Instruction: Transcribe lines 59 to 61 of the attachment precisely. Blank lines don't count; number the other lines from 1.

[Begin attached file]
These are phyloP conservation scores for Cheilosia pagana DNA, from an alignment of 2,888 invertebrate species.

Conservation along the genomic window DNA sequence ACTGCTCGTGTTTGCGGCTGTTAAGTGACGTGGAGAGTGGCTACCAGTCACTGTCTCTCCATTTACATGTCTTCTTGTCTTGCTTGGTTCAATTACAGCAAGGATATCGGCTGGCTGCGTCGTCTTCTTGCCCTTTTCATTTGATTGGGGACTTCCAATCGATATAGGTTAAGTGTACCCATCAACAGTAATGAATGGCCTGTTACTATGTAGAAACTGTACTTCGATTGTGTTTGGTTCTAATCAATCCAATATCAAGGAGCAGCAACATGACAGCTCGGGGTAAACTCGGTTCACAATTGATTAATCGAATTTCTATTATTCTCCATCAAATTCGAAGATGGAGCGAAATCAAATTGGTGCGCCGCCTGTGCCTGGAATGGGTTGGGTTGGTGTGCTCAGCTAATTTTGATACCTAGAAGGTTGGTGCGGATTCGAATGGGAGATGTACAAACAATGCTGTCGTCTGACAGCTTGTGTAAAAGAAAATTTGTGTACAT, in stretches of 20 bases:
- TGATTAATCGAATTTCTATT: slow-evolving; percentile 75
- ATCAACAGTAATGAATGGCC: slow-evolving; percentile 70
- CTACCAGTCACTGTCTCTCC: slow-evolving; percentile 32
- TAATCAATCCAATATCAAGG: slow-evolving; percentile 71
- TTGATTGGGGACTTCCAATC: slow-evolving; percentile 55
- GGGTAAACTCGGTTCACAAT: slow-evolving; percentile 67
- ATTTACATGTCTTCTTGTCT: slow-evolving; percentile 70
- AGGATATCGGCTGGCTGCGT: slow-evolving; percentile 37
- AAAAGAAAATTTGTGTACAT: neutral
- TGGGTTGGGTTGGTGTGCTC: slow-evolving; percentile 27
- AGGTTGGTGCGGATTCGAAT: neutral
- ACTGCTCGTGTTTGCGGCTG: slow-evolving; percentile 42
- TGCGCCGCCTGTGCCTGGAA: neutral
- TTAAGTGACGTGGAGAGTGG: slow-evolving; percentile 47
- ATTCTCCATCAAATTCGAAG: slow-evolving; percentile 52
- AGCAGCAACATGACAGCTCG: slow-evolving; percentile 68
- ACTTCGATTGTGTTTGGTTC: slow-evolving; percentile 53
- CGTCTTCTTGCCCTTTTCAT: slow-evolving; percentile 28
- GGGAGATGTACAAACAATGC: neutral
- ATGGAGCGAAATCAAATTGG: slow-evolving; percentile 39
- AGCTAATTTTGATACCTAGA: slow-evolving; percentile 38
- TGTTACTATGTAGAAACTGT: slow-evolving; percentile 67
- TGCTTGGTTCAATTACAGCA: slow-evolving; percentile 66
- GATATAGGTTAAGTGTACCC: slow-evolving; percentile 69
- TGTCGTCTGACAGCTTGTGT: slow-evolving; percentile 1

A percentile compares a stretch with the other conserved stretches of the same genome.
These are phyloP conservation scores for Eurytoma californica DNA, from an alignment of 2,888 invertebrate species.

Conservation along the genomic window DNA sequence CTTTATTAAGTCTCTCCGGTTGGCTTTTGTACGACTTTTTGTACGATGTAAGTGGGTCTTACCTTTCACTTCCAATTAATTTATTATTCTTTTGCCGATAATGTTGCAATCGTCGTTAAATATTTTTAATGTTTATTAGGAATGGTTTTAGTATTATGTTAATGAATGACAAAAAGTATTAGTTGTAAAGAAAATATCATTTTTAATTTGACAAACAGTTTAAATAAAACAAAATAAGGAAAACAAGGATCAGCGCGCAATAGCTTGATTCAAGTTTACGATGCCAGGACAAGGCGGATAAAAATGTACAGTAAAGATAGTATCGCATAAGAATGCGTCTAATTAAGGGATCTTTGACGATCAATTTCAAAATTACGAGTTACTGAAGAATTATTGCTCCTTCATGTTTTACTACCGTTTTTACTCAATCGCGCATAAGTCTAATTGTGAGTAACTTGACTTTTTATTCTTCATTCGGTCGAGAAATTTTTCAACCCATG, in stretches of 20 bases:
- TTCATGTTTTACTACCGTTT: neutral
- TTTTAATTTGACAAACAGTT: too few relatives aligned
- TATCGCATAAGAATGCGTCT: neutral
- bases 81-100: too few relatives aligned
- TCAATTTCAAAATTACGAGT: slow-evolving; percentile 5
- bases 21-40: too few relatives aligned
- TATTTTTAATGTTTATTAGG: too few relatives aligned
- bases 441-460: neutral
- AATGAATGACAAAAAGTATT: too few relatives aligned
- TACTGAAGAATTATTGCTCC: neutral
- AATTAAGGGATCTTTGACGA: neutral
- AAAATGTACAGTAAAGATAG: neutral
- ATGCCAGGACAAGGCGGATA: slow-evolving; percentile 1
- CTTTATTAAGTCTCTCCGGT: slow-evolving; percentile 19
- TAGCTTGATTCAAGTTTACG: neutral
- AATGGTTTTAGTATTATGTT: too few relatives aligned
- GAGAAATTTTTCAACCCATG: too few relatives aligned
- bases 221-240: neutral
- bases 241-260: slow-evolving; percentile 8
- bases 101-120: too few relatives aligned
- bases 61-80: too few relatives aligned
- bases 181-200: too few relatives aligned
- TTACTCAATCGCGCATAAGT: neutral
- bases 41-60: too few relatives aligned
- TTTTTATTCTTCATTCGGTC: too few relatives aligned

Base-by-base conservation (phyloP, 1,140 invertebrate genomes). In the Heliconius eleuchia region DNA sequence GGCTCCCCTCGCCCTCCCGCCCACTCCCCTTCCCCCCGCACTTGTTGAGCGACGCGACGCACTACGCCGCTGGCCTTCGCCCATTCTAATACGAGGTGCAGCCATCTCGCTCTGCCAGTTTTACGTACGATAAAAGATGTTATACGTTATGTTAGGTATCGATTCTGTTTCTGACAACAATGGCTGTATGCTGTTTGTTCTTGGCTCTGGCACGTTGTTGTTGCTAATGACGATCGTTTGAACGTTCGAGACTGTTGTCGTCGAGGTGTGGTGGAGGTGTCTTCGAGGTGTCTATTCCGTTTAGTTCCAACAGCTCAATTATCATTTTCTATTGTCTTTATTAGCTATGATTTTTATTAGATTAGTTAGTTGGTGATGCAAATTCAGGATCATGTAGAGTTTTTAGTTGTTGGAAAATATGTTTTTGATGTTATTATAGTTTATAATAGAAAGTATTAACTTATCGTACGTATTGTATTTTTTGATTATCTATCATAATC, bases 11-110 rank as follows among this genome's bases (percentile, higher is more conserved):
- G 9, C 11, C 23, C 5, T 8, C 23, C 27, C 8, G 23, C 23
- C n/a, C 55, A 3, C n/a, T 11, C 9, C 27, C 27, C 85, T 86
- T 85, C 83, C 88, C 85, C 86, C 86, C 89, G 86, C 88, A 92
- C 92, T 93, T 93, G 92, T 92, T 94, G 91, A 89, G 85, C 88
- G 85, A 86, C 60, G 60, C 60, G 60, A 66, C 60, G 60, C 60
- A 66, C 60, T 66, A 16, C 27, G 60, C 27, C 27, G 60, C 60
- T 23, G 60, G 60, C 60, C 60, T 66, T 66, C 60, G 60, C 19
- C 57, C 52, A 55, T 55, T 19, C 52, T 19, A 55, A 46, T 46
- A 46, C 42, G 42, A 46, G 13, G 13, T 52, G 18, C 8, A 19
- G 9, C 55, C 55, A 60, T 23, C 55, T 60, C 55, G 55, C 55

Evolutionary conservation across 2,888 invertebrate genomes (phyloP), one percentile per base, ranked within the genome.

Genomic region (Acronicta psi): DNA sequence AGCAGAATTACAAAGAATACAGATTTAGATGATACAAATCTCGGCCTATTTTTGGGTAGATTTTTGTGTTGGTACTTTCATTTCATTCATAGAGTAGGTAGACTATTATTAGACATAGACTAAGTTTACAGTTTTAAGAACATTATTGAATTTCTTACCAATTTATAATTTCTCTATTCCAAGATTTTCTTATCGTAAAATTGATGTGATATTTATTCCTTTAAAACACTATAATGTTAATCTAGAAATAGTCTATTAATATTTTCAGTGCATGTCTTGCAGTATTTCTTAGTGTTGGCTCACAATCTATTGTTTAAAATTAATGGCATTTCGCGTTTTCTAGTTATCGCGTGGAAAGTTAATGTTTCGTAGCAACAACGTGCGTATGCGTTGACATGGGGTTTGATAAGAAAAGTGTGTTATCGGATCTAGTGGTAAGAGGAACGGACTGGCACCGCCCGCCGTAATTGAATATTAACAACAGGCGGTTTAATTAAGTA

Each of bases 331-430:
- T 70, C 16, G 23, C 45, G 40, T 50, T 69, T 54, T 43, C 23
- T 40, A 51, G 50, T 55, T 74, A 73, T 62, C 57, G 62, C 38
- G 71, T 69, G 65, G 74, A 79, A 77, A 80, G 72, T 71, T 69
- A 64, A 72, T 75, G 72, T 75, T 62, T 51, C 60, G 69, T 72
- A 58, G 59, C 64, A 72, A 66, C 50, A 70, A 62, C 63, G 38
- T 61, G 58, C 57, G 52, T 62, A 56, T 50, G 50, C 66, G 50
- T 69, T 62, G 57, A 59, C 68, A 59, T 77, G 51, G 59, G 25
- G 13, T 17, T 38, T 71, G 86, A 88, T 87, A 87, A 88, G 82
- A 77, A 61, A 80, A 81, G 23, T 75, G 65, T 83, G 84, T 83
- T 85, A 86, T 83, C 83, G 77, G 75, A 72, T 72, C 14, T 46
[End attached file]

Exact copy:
- T 85, C 83, C 88, C 85, C 86, C 86, C 89, G 86, C 88, A 92
- C 92, T 93, T 93, G 92, T 92, T 94, G 91, A 89, G 85, C 88
- G 85, A 86, C 60, G 60, C 60, G 60, A 66, C 60, G 60, C 60